“My postman, who is knowledgeable about rules, tells me that even for going out of this place, I have to send an application in triplicate and get approvals before leaving the place”, I told him. “Is it not a curb on my freedom of movement?”

“When you are in charge of an office, you are under a discipline and would need to take certain approvals for your intended actions even if it be for leaving the head quarters for  attending to your personal work”, Jain patiently explained to me. “You have to get your tours approved, leave sanctioned etc.  If you do not get the requisite approvals, your monthly pay would be withheld, your tour allowances would not be released and you may end up without any money in hand.”

“You mean to say that at the end of this month, I would not get my salary for want of approvals?” I asked him surprised. “How long I have to wait to get my current month’s salary?”

“It depends,” Jain said smiling. “Being a newly recruited officer, your charge report i.e. a report in the prescribed format that you have joined duty has to be sent to our headquarters in seven copies by my regional office. The Hqs. in course of time would send copies to concerned Accountant Generals(AGs), in this case the AG of Andhra Pradesh, and other concerned officers notifying about your appointment .The concerned AG, in turn, would issue a pay slip in your favour authorising the District Treasury Officer to pay your salary. Since in your case, you are under a sub treasury, the district officer would endorse a copy of the pay slip to the Sub officer with a copy to you.  Then you have to prepare and claim your salary in the prescribed form, in triplicate of course, and submit it to the sub treasury who would release your salary through a cheque drawn on the local bank.  The whole exercise normally takes 4 to 5 months. But if one or two clerks in the chain of offices involved remain on leave during this period, you had it!! it would then  take many more days for you to get your pay”.

“If I am to go on leave for a month, what is to be done?” I asked him.

“Your leave has to be sanctioned by the headquarters and to be notified following a similar procedure,” Jain clarified. “Then your leave salary would be authorised by your AG through another communication designated as leave salary pay slip and you would be able to draw the salary for the period you were on leave. This process  may take a couple of months, but your salary for the period after return from leave could be claimed by you on the basis of your earlier pay slip which would remain valid when you return and join the duty. However, some ignorant treasury officers might quote obsolete rules and demand a certificate that you were alive during the period of leave to release your pay for that period! The certificate as per those rules has to be from a government officer who knows you.”

“Is it not absurd to demand such a certificate after I join duty alive and kicking?” I asked. “Does it not amount to harassing an individual?”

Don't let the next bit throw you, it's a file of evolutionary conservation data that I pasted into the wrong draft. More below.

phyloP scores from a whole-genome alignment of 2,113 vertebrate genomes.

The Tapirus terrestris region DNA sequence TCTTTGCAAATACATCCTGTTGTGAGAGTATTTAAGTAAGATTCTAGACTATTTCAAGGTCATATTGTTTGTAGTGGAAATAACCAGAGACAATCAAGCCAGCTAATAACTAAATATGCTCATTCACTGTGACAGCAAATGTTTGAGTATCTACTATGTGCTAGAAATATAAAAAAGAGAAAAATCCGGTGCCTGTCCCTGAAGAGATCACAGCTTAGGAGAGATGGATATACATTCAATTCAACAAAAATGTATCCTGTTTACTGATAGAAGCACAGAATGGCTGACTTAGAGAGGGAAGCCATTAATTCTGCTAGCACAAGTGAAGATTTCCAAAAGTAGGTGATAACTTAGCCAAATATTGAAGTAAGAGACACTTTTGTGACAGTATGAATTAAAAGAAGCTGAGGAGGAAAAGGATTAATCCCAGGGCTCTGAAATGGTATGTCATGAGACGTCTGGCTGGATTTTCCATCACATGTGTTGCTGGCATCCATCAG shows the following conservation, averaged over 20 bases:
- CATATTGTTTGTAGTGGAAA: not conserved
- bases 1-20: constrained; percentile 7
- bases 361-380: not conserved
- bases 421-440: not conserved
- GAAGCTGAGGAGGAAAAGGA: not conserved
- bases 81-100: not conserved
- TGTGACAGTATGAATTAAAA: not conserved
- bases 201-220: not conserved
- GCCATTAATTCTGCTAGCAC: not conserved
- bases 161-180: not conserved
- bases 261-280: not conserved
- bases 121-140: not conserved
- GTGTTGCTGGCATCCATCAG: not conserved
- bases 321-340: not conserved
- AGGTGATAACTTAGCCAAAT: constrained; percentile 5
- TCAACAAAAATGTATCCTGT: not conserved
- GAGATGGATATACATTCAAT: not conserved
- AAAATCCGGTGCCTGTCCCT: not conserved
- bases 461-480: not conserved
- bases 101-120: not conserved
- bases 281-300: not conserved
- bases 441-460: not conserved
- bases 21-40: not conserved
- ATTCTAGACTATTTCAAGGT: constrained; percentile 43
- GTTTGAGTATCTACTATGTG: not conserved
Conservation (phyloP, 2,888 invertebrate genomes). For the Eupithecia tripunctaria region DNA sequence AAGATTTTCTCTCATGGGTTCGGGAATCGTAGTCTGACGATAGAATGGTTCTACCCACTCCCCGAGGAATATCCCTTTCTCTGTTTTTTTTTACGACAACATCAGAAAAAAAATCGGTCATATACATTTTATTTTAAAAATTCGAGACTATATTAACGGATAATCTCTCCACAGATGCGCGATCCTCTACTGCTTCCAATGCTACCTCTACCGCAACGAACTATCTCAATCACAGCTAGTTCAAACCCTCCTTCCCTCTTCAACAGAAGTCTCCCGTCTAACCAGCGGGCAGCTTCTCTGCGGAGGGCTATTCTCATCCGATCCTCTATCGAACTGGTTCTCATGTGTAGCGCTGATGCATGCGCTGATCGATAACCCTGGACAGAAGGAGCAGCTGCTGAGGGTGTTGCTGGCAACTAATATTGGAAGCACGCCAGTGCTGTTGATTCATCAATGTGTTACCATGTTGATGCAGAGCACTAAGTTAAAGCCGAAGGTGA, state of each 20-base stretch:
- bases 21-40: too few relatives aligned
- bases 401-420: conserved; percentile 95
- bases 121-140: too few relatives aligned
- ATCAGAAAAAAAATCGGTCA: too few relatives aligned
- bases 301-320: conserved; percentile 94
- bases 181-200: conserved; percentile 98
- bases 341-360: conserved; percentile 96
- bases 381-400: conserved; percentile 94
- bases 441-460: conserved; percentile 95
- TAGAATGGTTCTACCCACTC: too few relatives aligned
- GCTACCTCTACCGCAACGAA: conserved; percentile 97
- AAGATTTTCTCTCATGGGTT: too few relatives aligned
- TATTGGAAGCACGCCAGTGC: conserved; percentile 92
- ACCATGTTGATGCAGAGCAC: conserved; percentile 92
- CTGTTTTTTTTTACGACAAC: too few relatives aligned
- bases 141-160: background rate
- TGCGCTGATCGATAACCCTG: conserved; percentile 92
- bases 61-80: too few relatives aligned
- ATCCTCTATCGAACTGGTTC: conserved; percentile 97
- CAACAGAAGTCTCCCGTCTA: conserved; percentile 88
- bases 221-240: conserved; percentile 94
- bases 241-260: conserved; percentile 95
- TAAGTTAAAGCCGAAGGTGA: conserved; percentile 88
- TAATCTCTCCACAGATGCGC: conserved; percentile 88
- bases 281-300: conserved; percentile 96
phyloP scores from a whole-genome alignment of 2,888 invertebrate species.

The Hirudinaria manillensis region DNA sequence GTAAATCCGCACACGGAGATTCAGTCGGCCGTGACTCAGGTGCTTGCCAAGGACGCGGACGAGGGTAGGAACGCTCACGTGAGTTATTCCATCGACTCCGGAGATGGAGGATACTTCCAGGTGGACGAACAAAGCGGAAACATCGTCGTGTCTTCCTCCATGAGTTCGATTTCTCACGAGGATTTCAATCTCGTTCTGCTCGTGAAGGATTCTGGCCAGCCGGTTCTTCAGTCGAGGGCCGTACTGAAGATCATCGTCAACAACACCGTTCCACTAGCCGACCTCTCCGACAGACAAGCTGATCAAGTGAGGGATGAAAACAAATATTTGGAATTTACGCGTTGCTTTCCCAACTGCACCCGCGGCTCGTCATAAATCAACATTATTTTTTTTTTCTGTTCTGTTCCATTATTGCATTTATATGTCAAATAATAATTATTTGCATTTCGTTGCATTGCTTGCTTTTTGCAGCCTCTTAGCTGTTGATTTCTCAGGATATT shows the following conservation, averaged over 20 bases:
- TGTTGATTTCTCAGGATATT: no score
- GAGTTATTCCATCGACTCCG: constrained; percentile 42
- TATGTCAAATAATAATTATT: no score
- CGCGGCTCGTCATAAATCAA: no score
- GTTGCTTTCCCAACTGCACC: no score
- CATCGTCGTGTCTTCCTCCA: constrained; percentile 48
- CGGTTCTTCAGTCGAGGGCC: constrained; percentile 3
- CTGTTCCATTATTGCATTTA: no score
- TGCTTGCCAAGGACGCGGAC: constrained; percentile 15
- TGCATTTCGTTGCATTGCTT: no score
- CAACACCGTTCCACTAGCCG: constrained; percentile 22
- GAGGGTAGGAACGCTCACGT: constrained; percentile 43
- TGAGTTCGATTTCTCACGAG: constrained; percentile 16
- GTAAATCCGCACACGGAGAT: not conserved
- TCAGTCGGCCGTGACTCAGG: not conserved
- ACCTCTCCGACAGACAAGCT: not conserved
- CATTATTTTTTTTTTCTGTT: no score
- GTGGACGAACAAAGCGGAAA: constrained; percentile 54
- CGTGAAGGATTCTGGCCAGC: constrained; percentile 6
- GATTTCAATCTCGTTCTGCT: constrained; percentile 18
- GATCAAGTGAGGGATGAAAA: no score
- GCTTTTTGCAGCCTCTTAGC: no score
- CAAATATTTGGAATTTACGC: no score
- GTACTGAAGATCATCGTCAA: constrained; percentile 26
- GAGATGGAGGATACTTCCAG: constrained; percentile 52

“The rules were meant for cases when an officer dies during the leave period.” Jain explained. “A certificate would enable the treasury officer to release the pay for that period of leave when he was alive. But the overzealous treasury people do not want to take any chance about the leave pay and hence insist for such certificates irrespective of the officer joining the duty after leave. After all, rules are rules”. Jain chuckled enjoying himself the joke. He continued after a pause. “The moral is not to go on leave as far as possible if you want to get your pay without any hassle.

“I am told that rules are meant to help people,” I told him. “But from what you told me I am to understand that rules are causing only impediments in the smooth execution of works.” Jain concurred with my views “If you go strictly according to rule book, no work can be done but it all depends on the individuals who are entrusted with the task.”

“Now regarding our work, let us go to the site to study the lay of the land and to decide the possible locations for the project across the river.” Jain asked me to follow him while getting into his vehicle.

After reconnoitring the site, Jain said “You have to do a number of surveys to prepare the detailed plan of the sites selected, drill a few holes in the river bed and on the banks of the river to ascertain the depth of overburden and rock levels etc. This mighty river has to be controlled and the flow diverted through turbines to generate power. Lots o f planning is involved before taking up the construction of such major projects. Hence you can take credit for accomplishing an important part of this gigantic project“.

“I am sure with your guidance I would be able to complete the preparation of the project report.” I told him.” But why do you say that I alone should take the credit?”

Jain said. “I am shortly being transferred to Delhi Hqs. as I have completed my tenure of more than 3 years in the regional office. An officer has already been identified by Hqs. to take my place at Vijayawada .If he does not delay his relief from there through manipulations, he would be here within three months. By that time I would get you the minimum staff and equipment so that you would be able to start the work and achieve some progress in investigations.”

“Where are you likely to be posted?” I asked him.

Jain said “In Delhi office normally since I am to retire within next two years. I do not expect the administration to post me outside other than at my requested place of posting, which is Delhi.”

By evening, we were back at Gopalapuram. While sipping tea in the guest house, he told me about his vast experience in the organisation, his happy moments and crisis ridden days during his service and of his family.

“Looking back, I feel happy that I had an interesting life in this organisation. The bosses, colleagues and subordinates have been good to me and cooperated with me throughout so that I could successfully complete the assignments given to me. I am sure you would not regret joining the organisation and you would have enough opportunities to prove your mettle in the long run”.

After a late night dinner, he went back to his room wishing me good night. Jain was to return to Vijayawada next day morning as per the tour programme.

Next morning ,while getting into the vehicle, he told me. “You have a long way to go and you would be enjoying the powers and privileges of a senior officer during your service, which may at times try to swerve you from the right path, prompting you to do things wrong. Be ever watchful”. After a pause, he continued “Your powers should not be used to punish an innocent official nor to acquire wealth through foul means. If you keep yourself level-headed, you would be able to achieve many great things in life. Keep smiling and be helpful to every one- that is all I have to tell you. Till we meet again, bye.”

The jeep disappeared in a cloud of dust thrown up by the metalled road to Eluru.